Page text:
“Markle, reached by phone after the flag’s removal, said she couldn’t recall what was on the plaque but reiterated that the Civil War-era flags are part of America’s shared history. ‘It’s very disheartening,’ she said of Wolf’s order to take down the flag. ‘They’re caving in to bullies, period.’ ” According to Rep. Harris, “Those things cannot happen. If there needs to be more education so that people understand what these symbols mean, then that’s something that we need to do, but these kinds of things can’t happen. This is the state Capitol. This is the people’s Capitol.”

“The flag is still a powerful symbol of America’s long history of slavery and the racism that persists today, Harris said. Even in a historical display, he said, it has no place in the Capitol. ‘Sure, it’s a difficult part of our history, but it’s a part of the history that had my ancestors in chains,’ he said. ‘No other part of anyone’s history that includes slavery . . . would be acceptable to still display. It is a part of our history,’ he added, ‘but it’s a part of our history we shouldn’t be celebrating by hanging those flags in this Capitol.’ ”

Here’s how the local CBS affiliate covered the story:

The ABC affiliate’s stories at 6PM and 11PM were slightly different, and I thought you should see both versions:



Bottom line, I can see a protest against removal of the First National Flag being valid if we take the last two versions of the display’s purpose as being what it was about, but if we’re to claim the removal of the other two flags is “political correctness,” we have to also take into account that the display was flawed because those two flags shouldn’t have been included. If there’s a political purpose behind removing them, we have to acknowledge the strong possibility of a political purpose behind including them. They had nothing to do with any of the various expressed purposes of the display. Since 50 of the 78 flags in the collection were used, it’s not unreasonable to think the battle flag and the Bonnie Blue Flag could have easily been left out without adversely affecting the purpose of the display.

Consider also that Flag Day, which the display purportedly honored, is a patriotic US day of commemoration. There’s nothing patriotic to the US about any confederate flag.



  1. bob carey · · Reply

    President Woodrow Wilson’s proclamation establishing Flag Day describes the Country as “one and inseparable” so any display of Confederate flags would seem inappropriate, and as you say that if the display was to recognize any flag which flew over the region which eventually became the United States the Confederate display would be also inappropriate,because it was always part of the country before secession.
    Rep. Brown appears to be a bit feisty, I love it.

    1. Thanks, Bob.

      The jury’s still out on the question because we don’t really know the context, since we can’t see the plaque that was removed to see how it was presented. From what I’ve seen so far, there wasn’t any context, but we don’t know for sure.

      1. bob carey · · Reply

        I can see your point, the news reports are vague as to the reason for the display.
        I find it ironic that Wilson would use the phrase “one and inseparable” considering his southern upbringing and his “Lost Cause” views.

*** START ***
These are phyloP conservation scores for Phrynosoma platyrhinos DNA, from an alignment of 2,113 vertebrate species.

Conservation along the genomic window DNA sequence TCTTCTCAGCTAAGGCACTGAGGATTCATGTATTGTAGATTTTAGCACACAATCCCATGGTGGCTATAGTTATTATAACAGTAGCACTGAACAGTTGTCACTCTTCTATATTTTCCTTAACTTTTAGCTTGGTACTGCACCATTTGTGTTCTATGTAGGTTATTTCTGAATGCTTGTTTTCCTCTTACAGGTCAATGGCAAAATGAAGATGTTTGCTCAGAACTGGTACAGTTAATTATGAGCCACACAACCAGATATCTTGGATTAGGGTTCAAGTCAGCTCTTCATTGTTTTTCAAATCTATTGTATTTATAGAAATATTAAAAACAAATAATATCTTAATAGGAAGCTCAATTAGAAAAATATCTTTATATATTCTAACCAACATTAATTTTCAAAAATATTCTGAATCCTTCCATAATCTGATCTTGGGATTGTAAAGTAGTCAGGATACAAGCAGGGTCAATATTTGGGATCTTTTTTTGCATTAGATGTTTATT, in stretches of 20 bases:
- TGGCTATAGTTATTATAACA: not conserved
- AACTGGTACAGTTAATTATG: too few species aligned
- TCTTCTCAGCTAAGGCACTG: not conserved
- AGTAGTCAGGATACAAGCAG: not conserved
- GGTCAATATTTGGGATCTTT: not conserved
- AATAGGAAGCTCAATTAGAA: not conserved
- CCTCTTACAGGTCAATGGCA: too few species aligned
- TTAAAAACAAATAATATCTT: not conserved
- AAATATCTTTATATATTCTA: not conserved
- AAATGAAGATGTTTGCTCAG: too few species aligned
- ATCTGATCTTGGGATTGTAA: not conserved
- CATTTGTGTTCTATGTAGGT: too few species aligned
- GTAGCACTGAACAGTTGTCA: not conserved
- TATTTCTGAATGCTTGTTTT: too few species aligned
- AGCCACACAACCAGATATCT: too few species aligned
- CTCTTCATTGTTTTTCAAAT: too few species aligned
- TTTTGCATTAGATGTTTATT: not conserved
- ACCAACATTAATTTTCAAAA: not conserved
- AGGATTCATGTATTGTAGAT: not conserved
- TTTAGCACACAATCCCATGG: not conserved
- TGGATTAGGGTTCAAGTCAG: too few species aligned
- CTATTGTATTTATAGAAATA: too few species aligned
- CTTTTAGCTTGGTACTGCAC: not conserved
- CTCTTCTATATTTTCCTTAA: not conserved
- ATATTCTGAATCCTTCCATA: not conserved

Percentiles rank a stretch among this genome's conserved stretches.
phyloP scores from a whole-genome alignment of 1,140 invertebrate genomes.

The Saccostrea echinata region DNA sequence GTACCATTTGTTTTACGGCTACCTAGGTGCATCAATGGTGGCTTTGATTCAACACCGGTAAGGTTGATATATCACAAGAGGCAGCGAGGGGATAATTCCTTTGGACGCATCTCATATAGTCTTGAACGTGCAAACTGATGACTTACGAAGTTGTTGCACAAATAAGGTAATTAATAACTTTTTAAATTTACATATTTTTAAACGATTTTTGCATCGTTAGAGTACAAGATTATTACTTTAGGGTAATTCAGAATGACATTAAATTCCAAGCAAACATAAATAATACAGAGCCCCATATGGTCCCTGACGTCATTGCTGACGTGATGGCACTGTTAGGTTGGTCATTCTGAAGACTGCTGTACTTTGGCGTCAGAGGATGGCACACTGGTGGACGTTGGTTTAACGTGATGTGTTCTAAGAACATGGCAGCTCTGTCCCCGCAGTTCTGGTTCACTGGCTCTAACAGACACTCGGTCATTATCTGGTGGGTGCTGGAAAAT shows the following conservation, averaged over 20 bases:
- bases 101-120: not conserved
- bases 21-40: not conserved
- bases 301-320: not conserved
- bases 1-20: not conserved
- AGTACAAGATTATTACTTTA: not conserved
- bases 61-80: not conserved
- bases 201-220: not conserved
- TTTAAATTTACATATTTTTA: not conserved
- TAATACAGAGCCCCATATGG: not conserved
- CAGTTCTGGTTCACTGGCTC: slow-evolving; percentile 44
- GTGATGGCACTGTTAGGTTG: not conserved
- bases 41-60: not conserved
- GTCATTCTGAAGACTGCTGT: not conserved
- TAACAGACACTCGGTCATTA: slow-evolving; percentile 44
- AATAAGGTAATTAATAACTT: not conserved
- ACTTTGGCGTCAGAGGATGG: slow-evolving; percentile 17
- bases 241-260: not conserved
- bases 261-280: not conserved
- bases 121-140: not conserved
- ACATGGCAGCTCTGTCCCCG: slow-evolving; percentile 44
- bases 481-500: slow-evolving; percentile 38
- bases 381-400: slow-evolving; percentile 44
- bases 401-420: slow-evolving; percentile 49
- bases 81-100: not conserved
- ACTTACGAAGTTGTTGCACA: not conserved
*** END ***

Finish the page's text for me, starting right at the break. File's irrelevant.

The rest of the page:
1. His formative years were during the reunion period, so the “one and inseparable” would be understandable. It looks like the local news channels aren’t following up on the story to get more information.

  2. Shoshana Bee · · Reply

    Today marks a year since the Charleston church shootings, and with June destined to be forever laden with commemorations of those lost to hate, I felt it proper to give this issue of CBF display some thought.

    A lot has happened over the last year: voices raised in opposition to the CBF on public property have been heard, and the results are in place. The oppressed — citizens in our midst — have waited a lifetime for these days to arrive, and sadly, some did not live to see it, as their deaths may very well have ignited the changes that they hoped for. I view this recent incident in Harrisburg as a mere indication that we are in the infancy of CBF display etiquette/management, and there is sure to be more growing pains on the horizon. I am not concerned. The important message in all of this is that people are finally realizing that there is something wrong – something inherently offensive about the CBF – and whilst they may be undecided as to how to rectify this wrong, the fact that they are seeking solutions speaks volumes. It will probably not be in my lifetime, but I dream of the day that the only place one can see a CBF is locked behind a glass display in a museum.

    1. Well said, Shoshana. Thanks for the comment.

  3. Tunick · · Reply

    Seems like it is just something some historically illiterate people are doing to [edit]. Slavery was just the flash point at the start of the Civil War, it started 50 years earlier with an Import Tariff in an effort to make an agricultural South buy the tools from an industrial North. In 1832, when it was increased to almost 100%, South Carolina was ready to secede at that time, and probably would have if Andrew Jackson didn’t back down. Skipping to 1857 when there was a recession being that the Government’s only income was tariffs and selling land (and the land bubble busted) Lincoln’s campaign was built on raising tariffs and making us isolationists. South Carolina swore that they would secede from the union and when he got elected, they did.